What is poetry for?
Some people say poetry is dead.
Some people say poetry is irrelevant these days.
Some people are silly.
Poetry is where language is most alive.
We are surrounded by dead language – by advertising slogans, by management speak, by unthinking gossip, by pompous diatribe, by tired metaphor and political propaganda.
Poetry can never be these things.
Poetry does not carry an agenda. Poetry possesses no direct intention. Poetry has no design.
Poetry, like some music, is an attempt to articulate that which is most difficult to articulate.
Poetry’s subject is that which you’re struggling to say, that which is lurking beneath language, that which is only an inkling.
A new poem has never been heard before. If it has, it’s not poetry.
Every poem is an attempt at poetry. Poetry can never be wrong.
Poetry is the point where the inner world and the outer world come together and form rich seam of language.
This seam of language is the bridge between the inner and outer worlds; language is both an internal and an external event. Poetry is this seam at its most concentrated, it’s most effervescent.
What then is poetry for?
Poetry expresses the inexpressible.
Poetry articulates the deeper experience of being alive.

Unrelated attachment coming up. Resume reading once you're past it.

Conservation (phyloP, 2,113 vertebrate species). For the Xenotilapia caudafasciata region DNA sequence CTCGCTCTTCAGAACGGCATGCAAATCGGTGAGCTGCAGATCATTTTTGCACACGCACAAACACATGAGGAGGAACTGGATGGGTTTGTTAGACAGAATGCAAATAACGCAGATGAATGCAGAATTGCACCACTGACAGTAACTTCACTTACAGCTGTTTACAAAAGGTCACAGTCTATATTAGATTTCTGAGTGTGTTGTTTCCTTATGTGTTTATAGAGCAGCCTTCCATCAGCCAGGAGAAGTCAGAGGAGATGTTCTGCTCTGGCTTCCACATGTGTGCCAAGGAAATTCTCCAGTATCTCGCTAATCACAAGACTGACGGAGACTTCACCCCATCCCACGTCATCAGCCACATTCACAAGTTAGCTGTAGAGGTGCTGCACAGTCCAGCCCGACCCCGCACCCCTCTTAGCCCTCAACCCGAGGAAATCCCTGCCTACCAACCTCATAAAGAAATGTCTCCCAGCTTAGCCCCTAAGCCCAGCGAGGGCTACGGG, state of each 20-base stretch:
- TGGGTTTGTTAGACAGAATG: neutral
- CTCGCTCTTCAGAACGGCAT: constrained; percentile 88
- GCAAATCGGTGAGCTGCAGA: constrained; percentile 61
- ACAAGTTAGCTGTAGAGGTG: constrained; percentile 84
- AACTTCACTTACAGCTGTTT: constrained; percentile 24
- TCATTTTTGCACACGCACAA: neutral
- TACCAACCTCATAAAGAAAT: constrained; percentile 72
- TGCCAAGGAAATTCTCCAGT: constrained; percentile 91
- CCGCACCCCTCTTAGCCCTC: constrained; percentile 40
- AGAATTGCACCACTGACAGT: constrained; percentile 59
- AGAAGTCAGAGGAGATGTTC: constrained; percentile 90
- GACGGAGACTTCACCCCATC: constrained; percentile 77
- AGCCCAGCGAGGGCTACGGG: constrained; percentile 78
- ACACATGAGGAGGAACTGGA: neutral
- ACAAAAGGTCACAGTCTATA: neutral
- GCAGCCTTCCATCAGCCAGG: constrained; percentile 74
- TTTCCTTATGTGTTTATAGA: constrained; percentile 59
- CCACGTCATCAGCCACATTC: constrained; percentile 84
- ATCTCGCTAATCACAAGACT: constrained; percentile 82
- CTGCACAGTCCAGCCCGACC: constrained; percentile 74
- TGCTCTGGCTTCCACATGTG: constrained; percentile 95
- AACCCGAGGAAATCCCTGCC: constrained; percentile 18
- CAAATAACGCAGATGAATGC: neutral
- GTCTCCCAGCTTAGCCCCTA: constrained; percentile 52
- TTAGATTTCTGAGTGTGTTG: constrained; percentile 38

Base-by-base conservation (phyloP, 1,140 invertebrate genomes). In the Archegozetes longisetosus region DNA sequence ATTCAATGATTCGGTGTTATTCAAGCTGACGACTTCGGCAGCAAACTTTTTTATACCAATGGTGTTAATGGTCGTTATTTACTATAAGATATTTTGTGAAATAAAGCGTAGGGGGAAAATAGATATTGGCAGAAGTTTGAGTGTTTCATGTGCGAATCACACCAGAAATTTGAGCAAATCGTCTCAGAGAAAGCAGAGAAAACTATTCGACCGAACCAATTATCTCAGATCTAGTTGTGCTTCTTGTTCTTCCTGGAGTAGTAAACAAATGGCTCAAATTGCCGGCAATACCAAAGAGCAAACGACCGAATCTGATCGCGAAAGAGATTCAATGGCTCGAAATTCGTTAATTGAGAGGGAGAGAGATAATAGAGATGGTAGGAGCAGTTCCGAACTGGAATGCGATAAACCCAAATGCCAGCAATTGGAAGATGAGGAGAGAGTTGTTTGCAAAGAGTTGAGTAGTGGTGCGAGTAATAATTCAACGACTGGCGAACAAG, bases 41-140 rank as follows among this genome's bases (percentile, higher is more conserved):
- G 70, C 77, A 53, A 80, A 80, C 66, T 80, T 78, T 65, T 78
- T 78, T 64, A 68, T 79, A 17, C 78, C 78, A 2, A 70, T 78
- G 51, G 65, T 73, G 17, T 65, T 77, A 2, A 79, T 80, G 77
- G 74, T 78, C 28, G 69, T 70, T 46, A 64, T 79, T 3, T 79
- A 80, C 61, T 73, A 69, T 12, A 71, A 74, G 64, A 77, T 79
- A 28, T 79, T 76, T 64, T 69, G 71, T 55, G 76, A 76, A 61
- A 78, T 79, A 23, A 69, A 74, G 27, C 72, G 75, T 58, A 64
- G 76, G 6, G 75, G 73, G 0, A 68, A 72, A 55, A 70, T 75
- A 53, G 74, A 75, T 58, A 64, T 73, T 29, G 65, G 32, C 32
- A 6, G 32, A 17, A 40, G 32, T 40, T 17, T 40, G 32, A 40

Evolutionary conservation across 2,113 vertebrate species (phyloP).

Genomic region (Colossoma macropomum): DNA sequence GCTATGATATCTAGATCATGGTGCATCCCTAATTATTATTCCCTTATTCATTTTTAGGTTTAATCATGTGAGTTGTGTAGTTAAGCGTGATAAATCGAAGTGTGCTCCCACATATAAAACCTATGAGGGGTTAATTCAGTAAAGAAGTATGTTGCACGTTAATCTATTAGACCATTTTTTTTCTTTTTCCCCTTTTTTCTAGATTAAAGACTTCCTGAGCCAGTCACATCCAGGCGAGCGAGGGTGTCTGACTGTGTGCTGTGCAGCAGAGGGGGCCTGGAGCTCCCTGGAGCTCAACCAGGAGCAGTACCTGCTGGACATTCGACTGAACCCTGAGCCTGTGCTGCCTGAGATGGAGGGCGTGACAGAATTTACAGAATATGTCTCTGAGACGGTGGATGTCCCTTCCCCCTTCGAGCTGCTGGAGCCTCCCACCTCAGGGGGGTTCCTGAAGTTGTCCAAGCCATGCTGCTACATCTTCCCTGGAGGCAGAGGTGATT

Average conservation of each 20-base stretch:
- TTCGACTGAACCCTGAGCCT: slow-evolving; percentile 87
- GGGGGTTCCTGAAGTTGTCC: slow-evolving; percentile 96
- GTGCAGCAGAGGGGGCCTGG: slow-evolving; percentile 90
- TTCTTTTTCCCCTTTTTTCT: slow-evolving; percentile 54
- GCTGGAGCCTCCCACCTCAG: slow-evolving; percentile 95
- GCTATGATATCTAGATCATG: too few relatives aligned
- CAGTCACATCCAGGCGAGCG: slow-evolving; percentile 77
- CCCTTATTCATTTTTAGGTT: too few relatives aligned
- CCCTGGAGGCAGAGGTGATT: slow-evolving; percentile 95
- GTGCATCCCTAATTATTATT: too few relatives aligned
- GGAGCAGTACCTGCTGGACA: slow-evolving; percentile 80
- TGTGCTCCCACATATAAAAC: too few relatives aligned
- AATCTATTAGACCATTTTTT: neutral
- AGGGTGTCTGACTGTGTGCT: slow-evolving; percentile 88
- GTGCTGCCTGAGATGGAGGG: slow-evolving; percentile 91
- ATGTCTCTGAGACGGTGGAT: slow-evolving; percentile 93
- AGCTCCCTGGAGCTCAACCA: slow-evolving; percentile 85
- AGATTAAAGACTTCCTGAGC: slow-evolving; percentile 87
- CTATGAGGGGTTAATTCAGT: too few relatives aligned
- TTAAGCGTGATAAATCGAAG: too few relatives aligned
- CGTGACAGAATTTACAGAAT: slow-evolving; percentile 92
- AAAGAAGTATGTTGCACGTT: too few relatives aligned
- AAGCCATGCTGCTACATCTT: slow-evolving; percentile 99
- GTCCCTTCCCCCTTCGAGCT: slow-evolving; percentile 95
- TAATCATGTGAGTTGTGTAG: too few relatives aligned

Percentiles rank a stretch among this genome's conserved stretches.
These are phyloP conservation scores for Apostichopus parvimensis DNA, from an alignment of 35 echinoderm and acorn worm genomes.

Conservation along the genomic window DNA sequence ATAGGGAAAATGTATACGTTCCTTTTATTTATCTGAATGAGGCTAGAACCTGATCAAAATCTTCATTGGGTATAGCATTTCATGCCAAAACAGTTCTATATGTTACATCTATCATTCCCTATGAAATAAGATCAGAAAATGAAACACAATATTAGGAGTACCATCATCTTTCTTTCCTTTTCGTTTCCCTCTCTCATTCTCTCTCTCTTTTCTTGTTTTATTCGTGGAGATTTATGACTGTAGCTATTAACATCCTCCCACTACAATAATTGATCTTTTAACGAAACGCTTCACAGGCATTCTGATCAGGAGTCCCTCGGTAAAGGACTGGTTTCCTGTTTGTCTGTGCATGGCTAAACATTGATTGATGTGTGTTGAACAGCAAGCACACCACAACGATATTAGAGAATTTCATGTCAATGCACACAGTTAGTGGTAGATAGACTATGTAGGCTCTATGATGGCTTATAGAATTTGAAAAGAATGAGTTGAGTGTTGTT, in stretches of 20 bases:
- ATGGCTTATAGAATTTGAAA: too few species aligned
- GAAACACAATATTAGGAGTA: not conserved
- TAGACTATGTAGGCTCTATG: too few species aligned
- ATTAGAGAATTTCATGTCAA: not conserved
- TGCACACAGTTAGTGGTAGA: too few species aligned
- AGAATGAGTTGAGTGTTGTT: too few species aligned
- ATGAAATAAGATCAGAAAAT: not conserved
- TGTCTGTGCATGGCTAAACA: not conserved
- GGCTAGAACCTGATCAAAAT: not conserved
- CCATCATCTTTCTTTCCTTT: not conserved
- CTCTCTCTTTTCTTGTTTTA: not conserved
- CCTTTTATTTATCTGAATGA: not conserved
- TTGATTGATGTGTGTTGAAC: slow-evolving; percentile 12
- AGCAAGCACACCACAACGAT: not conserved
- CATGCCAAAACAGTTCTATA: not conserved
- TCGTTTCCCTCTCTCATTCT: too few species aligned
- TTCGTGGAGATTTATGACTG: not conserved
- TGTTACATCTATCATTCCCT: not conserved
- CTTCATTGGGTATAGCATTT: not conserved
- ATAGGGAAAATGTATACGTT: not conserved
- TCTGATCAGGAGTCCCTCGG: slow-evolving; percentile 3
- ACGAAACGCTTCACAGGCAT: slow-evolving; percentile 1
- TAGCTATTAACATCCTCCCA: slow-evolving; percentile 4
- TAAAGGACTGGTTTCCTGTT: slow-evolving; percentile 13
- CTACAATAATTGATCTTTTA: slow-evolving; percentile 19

Poetry invests language with new life.
Poetry gives you the sudden and powerful glimpse into the inner world of another human creature.
Poetry creates a fluid world, where no one experience is more valuable than another and no-one’s experience is more valuable than anyone else’s.
Poetry connects us to each other across centuries, across continents, across chasms of all kinds.
Poetry shakes you up.
Poetry reinvents language again and again, imbuing the public language with rich personal meaning.
Poetry teaches us to think metaphorically, to constantly strive to see things anew, to play with how we experience life.
Like science, poetry is an attempt to define truth. Unlike science, the truth is your own.
Welcome to Primary Poems!Primary Poems is a poetry resource for primary school children and teachers.
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